In pursuit of these accelerated timelines, developers frequently have to choose between rapidity and security. They leave infrastructure secrets like API tokens, SSH keys, and private certificates in config files or next to source code in order to have easier access.

But they are not always aware of the fact that the easier it is for them to access these secrets, the easier it is for cybercriminals to do the same.

As specified by the leader in enterprise password management 1Password’s report dubbed “Hiding in Plain Sight“, companies are losing an average of $1.2 million every year because of leaked information, which researchers at the company called “secrets.”

Jeff Shiner, 1Password CEO declared:

Secrets are now the lifeblood for IT and DevOps as they seek to support the explosion of apps and services now required in the modern enterprise.

500 adults in the United States who work full-time in their company’s IT department or in a DevOps role at a company with more than 500 employees were asked about how they handle the keys, tokens, and certificates that power their digital infrastructure.

60% of IT/DevOps Companies Have Experienced Secrets Leakage

The survey shows that for 10% of respondents who experienced secret leakage, their company lost more than $5 million. Over 60% of participants stated their enterprise has dealt with important data leakage.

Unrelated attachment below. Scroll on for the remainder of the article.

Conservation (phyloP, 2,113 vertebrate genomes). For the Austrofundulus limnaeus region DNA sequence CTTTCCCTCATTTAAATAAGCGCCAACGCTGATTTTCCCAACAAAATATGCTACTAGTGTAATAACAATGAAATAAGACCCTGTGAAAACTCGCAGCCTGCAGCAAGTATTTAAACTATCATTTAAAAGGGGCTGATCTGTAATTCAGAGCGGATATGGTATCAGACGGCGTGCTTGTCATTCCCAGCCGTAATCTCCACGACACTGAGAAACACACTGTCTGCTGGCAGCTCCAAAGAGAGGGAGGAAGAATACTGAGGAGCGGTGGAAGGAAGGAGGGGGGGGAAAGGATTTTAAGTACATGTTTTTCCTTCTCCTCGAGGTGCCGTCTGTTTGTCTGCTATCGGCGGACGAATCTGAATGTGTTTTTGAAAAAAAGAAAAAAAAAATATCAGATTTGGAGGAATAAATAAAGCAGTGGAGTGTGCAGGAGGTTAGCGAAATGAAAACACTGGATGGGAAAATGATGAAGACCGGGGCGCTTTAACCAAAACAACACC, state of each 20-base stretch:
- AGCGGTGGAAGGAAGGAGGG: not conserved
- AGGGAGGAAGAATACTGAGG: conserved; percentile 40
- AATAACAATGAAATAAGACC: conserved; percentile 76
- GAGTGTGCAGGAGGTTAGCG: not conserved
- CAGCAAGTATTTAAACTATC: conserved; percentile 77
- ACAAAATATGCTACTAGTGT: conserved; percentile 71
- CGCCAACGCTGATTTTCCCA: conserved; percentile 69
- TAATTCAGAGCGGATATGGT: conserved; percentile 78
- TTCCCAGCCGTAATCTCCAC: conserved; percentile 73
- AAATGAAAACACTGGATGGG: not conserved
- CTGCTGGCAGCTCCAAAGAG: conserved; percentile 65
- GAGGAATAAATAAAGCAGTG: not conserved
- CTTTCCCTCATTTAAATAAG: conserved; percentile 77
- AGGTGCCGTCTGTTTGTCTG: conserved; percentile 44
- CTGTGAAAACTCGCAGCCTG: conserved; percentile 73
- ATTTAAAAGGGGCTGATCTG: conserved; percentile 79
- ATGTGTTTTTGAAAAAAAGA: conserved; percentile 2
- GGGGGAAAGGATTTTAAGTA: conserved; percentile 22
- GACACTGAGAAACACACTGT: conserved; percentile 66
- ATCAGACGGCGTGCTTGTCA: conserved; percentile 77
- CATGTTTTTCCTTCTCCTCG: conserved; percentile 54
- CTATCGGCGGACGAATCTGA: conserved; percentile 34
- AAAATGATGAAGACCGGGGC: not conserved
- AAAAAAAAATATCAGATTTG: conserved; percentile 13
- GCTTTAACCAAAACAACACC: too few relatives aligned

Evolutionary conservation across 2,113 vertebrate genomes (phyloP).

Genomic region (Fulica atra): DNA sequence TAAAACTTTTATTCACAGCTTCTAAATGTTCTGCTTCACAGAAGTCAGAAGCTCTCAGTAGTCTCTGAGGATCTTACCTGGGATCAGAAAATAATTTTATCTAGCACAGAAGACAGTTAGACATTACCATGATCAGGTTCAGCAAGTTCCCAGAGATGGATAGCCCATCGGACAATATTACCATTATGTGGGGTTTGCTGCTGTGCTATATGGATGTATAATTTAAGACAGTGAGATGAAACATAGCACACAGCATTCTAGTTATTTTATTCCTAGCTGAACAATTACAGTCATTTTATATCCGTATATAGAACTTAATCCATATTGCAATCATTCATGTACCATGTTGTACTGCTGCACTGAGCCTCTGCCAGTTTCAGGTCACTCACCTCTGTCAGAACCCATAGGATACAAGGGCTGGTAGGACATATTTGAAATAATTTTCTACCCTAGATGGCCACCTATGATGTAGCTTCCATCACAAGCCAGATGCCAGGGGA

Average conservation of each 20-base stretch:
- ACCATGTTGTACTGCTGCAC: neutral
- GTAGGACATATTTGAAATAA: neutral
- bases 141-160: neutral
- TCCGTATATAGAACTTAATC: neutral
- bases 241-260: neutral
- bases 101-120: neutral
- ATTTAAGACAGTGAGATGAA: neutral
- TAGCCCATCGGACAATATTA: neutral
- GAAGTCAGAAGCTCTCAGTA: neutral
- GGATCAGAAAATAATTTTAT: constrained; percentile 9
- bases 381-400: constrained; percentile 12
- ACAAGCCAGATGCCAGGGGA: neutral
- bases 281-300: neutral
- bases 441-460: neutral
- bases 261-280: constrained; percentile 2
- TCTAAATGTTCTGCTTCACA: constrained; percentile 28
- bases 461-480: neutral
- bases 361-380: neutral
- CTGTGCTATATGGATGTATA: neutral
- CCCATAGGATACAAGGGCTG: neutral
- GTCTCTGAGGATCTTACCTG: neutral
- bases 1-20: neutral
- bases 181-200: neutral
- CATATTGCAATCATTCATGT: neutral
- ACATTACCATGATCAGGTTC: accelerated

Furthermore, two in five (40%) declared their companies were affected because of brand reputation damage with 29% of them losing their clients as a consequence of secrets leakage.

According to the study, two in three (65%) of IT and DevOps employees estimate their organization has more than 500 secrets and nearly 1 in 5 (18%) say they have more than they can count.

On average, IT and DevOps workers spend 25 minutes per day managing secrets, and the numbers are growing. More than half (66%) of IT and DevOps leadership say they spent more time than ever managing last year.

Another 61% stated several projects had to be delayed because their companies were not able to successfully manage their secrets.

Full Access to Former Employer’s systems

API tokens, SSH keys, and private certificates continue to be leaked also because 77% IT/DevOps workers say that they still have access to their former employer’s infrastructure secrets with over a third (37%) saying that they still have full access.

According to the report, 59% of IT/DevOps workers have also used email to share enterprise private details with colleagues, followed by chat services (40%), shared documents/spreadsheets (36%) and text messages (26%).

The problem is particularly critical among organizations leaders. More than 62% of participants said team leads, managers, VPs, and others have disregarded protection rules due to COVID-19 demands on work.

Our research reveals that secrets are booming, but IT and DevOps teams are not meeting rigorous standards to protect them — and in the process are putting organizations at risk of incurring tremendous cost. It’s time for companies to take a hard look at how they manage them, and adopt practices and solutions to ‘put the secret back into secrets’ to support a culture of security.


What Is Data Leakage?

University Cyberattacks Justify the Incorporation of Higher Education in Critical Infrastructure Bill

Paranoid or Cautious? How To Protect Your Data Like Everyone Wants it

Leave a Reply

Your email address will not be published. Required fields are marked *